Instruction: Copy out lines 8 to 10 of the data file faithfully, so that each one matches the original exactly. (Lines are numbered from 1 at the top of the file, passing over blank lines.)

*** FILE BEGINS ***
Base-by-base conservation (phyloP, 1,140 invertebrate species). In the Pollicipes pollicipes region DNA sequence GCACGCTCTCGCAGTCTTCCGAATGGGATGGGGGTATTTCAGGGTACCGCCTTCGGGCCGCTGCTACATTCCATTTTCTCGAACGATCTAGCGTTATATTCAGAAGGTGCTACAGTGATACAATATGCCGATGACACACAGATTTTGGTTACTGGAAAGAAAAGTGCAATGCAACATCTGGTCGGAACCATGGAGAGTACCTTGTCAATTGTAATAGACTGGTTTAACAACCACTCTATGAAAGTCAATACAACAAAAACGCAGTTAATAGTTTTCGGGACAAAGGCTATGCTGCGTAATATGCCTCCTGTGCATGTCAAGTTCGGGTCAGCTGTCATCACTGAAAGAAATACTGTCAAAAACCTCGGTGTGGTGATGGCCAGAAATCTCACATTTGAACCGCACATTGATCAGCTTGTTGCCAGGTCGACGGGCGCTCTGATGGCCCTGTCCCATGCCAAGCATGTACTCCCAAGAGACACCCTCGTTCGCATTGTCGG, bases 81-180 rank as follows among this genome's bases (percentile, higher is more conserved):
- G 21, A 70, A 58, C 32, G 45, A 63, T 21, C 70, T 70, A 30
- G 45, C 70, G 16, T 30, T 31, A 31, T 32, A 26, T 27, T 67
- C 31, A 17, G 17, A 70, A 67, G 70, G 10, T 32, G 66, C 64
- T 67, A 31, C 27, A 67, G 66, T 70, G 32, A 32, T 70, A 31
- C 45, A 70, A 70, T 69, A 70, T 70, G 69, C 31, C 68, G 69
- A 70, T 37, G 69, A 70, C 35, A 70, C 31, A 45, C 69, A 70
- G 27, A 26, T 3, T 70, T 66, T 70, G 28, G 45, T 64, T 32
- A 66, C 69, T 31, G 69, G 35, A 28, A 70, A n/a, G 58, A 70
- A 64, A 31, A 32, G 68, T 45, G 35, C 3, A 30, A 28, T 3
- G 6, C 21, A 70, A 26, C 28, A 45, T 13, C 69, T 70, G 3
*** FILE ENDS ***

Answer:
- G 27, A 26, T 3, T 70, T 66, T 70, G 28, G 45, T 64, T 32
- A 66, C 69, T 31, G 69, G 35, A 28, A 70, A n/a, G 58, A 70
- A 64, A 31, A 32, G 68, T 45, G 35, C 3, A 30, A 28, T 3